A downward arrow with a dollar bill next to increasingly taller homes representing falling prices and rising sales.
Illustration by Lanette Behiry/Real Estate News

Existing home sales and inventory tick up slightly as prices soften 

Numbers are still far below where they were a year ago, and inventory gains are largely due to the "abundant" supply of newly constructed homes.

June 22, 2023
3 minutes

Key points:

  • NAR's monthly report found that existing home sales were up a mere 0.2% between April and May, and down 20.4% year-over-year.
  • High mortgage rates and low inventory remain the culprits in today’s skittish housing market.
  • The median price of existing homes fell by about 3% nationally, a sign that home prices may be stabilizing.

The National Association of Realtors announced this morning that existing home sales for the month of May were up just 0.2%, representing a seasonally adjusted annual rate of 4.30 million homes sold. But comparing this figure to last year is when the story becomes more clear — existing home sales were down 20.4% in May from the same period last year. 

What does this mean? Agents who were hoping for a big summer housing boom may ultimately be in for a summer bust. And while individual markets vary significantly, we're seeing more of the same on a national level: low inventory levels and high borrowing rates suppressing the market. 

Inventory did tick up slightly in May, however, increasing by 3.8% from April to 1.08 million listings. That figure represented an overall decline of 6.1% year-over-year, although inventory of new homes remains relatively strong.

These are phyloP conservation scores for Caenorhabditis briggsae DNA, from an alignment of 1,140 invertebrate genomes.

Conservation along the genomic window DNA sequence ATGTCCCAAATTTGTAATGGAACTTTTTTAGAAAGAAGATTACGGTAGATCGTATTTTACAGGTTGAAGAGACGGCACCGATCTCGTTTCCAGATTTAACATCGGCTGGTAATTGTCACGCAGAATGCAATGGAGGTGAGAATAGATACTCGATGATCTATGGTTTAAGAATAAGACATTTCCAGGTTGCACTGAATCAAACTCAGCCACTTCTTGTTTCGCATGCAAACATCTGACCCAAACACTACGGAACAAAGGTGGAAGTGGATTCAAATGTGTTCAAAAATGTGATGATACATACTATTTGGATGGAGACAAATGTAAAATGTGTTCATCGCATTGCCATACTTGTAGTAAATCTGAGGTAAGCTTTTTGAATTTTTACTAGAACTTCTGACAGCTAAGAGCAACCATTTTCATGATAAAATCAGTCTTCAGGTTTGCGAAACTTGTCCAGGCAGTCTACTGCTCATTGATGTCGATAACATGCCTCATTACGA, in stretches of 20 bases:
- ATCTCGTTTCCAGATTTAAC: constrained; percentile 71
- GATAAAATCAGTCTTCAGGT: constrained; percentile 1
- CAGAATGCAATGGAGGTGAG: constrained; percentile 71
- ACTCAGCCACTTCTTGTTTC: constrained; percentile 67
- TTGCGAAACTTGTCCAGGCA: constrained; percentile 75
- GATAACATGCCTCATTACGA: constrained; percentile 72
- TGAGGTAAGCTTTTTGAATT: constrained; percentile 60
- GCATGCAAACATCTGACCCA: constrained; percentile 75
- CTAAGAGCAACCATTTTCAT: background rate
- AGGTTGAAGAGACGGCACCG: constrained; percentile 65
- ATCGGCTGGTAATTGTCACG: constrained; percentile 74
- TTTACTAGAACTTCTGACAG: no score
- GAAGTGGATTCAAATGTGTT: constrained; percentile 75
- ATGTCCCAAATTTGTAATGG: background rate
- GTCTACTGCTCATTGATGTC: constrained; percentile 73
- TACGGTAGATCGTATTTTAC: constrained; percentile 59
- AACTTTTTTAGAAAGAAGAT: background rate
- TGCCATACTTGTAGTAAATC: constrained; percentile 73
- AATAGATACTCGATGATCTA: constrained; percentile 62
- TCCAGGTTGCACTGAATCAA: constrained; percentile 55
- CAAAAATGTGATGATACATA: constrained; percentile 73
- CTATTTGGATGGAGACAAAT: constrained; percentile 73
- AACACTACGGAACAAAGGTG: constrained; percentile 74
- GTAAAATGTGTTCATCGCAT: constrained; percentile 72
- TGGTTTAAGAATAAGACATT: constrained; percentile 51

"Newly constructed homes are selling at a pace reminiscent of pre-pandemic times because of abundant inventory in that sector. However, existing-home sales activity is down sizably due to the current supply being roughly half the level of 2019," Lawrence Yun, NAR's chief economist said in the announcement. 

Bright MLS Chief Economist Lisa Sturtevant attributed the slight bump in existing home sales to lower mortgage rates in April, which "prompted some sidelined buyers to make an offer, closing on those homes in May, and pushing existing home sales up slightly month over month." Sturtevant also pointed to new homes as a key driver of sales: "Right now, new homes account for a record share of the active inventory and are where buyers are often turning for options."

Some much-welcomed news for buyers was that the median price for existing homes dropped just over 3% in the last year, going from $408,600 to $396,100. But all markets are not created equal, as existing home prices increased year-over-year in the Northeast and Midwest by 2.5% and 1.1%, respectively. Prices fell by 2.7% in the South, and the West experienced the largest annual decline at 5.7%. 

Cash sales still made up a quarter of all existing home sales in May, which was the same figure as one year ago. However, first-time homebuyers represented only 28% of May sales, which NAR said is near the low of 26% since the association began tracking that data.

But there are reasons to be optimistic, said Danielle Hale, chief economist for Realtor.com. Hale acknowledged that "buyers have a tough road ahead," but pointed to the company's revised 2023 outlook for some positives, "namely, a gradual decline in mortgage rates beginning midyear and a continued softness in home prices that will start to stabilize high housing costs."

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